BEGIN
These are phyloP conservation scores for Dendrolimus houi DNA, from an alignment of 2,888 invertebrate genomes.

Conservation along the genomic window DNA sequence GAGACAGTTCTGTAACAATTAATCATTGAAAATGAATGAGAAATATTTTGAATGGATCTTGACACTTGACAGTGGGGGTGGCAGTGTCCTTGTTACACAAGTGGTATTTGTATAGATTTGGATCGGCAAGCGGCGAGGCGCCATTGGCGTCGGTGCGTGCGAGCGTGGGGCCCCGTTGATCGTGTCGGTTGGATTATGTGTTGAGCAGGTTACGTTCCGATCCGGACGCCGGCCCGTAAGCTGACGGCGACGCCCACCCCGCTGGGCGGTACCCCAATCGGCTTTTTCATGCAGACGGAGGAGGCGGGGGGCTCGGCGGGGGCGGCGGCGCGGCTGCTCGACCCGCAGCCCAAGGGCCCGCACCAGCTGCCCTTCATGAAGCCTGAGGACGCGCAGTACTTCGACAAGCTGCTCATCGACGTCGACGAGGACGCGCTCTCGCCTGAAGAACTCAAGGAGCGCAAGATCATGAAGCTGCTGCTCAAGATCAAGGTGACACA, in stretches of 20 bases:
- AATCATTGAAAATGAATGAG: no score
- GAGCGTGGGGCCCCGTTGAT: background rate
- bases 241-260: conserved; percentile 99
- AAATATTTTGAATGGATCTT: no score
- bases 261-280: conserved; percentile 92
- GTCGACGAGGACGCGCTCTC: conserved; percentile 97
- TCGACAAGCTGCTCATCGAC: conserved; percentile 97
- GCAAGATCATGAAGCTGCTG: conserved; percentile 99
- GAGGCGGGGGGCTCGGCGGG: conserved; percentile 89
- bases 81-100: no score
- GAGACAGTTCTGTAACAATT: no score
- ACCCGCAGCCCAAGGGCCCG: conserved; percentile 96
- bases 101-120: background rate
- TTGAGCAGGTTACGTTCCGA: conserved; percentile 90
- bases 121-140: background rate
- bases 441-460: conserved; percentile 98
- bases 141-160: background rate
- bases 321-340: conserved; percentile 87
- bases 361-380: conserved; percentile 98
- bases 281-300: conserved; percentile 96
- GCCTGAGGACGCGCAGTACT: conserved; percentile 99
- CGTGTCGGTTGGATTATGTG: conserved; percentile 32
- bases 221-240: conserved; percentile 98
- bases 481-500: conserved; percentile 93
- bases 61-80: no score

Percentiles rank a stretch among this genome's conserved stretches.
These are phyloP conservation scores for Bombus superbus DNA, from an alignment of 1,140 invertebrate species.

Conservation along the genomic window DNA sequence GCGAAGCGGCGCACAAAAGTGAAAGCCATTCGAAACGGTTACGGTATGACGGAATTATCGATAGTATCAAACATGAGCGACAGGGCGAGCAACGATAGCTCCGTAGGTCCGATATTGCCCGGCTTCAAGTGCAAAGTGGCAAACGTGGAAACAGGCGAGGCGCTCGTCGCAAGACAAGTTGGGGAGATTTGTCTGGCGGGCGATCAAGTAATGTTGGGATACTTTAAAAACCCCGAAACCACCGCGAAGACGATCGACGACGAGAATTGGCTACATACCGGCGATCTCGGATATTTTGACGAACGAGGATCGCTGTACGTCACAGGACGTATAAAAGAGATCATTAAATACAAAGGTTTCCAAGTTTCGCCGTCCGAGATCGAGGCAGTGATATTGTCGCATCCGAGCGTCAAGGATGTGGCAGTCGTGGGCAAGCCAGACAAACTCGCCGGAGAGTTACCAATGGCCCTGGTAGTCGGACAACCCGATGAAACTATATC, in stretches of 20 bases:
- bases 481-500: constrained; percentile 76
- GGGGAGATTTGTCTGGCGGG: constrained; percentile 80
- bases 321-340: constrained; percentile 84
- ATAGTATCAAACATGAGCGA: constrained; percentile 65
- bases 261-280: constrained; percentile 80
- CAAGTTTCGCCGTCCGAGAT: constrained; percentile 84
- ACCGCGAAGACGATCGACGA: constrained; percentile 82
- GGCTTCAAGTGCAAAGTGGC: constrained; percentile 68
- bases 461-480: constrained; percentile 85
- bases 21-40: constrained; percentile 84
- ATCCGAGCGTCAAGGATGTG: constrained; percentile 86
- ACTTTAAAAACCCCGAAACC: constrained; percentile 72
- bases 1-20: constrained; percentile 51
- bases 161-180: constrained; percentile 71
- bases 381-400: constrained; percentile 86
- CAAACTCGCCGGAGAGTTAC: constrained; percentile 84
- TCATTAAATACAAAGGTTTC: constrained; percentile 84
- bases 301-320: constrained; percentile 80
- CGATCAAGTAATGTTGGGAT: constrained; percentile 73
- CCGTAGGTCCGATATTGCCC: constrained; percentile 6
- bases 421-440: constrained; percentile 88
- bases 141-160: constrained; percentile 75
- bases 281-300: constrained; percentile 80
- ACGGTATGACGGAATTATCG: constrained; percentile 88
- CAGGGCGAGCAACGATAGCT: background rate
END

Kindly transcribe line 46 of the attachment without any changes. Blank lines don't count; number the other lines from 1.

- CAAACTCGCCGGAGAGTTAC: constrained; percentile 84